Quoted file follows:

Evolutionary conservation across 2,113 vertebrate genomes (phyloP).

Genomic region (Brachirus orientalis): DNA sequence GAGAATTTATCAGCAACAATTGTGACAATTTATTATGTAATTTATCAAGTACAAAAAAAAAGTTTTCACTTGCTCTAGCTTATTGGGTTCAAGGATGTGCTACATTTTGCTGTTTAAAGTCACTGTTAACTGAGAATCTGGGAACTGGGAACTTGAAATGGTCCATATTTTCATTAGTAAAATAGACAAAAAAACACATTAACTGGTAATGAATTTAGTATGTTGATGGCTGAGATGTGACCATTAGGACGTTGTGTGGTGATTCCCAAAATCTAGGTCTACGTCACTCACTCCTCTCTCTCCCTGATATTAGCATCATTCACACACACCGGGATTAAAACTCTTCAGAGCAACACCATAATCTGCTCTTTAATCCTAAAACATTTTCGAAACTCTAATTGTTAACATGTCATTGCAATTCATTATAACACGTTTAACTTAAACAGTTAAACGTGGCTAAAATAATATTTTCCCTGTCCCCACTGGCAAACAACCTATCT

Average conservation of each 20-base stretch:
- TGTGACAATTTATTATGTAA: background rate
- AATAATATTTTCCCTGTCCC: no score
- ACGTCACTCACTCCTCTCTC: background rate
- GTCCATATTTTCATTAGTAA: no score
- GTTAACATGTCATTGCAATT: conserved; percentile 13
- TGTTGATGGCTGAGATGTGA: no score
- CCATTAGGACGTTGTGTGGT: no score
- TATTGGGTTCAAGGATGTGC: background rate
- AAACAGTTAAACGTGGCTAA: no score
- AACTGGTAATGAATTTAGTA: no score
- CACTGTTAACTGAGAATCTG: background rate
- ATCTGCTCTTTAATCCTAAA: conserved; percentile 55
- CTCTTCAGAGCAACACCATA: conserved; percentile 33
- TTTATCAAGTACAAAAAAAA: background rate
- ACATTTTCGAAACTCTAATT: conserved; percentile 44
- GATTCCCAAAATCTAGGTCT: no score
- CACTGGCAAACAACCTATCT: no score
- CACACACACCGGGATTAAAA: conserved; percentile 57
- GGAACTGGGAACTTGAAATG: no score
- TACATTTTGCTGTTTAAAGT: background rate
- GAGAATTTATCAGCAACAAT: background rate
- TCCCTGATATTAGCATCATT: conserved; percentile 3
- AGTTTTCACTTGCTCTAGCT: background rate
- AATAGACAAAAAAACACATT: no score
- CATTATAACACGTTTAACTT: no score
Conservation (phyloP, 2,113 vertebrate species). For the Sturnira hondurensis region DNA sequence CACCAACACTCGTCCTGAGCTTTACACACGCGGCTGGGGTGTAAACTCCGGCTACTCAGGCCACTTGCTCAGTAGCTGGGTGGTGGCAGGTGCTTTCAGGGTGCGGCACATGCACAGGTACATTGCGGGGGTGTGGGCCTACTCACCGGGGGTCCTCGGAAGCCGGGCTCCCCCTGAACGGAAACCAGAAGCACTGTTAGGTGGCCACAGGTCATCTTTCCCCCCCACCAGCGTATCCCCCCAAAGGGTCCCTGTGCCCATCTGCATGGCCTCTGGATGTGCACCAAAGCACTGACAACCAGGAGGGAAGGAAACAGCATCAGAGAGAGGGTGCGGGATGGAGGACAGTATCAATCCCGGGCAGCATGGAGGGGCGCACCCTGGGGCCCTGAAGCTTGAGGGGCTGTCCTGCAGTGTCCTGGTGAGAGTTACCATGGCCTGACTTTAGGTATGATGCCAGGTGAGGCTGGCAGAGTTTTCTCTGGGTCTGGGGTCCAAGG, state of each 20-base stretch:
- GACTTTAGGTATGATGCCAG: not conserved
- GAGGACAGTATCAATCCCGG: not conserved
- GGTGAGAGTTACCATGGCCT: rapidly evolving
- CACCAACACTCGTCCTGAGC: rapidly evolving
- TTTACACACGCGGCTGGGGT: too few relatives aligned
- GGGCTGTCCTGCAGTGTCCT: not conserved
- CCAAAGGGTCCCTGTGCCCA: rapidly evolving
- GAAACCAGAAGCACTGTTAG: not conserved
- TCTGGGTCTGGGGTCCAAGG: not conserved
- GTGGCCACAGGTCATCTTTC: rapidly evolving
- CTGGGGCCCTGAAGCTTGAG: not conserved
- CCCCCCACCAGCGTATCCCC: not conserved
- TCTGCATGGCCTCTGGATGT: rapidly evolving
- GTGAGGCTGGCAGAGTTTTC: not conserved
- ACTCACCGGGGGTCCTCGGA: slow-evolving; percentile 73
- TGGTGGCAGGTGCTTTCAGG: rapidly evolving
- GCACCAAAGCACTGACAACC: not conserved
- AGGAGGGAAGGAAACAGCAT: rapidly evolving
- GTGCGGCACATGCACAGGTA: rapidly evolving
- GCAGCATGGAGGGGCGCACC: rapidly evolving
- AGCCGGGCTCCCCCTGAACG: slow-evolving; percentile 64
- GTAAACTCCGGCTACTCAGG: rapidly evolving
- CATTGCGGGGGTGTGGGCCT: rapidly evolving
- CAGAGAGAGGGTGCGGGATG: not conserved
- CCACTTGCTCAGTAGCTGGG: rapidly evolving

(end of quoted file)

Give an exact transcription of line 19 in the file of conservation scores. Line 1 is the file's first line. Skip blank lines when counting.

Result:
- GATTCCCAAAATCTAGGTCT: no score